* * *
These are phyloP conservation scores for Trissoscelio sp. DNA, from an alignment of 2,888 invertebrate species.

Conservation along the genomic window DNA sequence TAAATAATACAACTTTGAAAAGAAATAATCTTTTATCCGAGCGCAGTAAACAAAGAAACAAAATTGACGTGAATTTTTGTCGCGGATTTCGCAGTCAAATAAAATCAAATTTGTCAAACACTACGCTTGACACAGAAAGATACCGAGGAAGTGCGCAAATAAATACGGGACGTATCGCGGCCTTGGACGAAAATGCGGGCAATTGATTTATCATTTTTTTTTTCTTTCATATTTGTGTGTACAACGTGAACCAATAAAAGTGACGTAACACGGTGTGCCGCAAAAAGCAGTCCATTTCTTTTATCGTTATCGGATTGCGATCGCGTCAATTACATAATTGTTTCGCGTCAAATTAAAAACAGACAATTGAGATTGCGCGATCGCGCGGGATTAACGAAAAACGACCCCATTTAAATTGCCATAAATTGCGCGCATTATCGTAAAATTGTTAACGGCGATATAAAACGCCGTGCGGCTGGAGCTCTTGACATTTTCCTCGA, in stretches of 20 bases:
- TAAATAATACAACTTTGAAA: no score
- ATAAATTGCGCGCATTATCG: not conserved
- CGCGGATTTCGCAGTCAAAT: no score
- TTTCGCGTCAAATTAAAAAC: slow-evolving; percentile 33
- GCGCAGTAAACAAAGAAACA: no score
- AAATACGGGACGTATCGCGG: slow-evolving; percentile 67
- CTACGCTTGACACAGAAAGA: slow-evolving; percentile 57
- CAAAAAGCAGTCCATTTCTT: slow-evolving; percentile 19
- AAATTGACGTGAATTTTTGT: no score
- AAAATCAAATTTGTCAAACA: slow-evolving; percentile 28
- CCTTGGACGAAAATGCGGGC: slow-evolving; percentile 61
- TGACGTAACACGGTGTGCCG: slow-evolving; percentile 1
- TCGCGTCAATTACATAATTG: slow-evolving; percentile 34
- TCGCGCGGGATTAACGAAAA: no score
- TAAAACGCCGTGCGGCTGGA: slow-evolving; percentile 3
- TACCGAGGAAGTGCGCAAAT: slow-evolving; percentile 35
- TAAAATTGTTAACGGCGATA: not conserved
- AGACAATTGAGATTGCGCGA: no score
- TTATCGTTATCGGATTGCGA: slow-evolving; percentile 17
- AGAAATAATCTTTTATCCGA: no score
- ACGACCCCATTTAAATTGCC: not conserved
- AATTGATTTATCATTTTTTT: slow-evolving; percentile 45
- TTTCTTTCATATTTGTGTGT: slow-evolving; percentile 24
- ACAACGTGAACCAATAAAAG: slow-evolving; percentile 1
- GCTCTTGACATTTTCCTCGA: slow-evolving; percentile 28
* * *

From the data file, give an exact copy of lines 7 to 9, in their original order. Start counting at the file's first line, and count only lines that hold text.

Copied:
- GCGCAGTAAACAAAGAAACA: no score
- AAATACGGGACGTATCGCGG: slow-evolving; percentile 67
- CTACGCTTGACACAGAAAGA: slow-evolving; percentile 57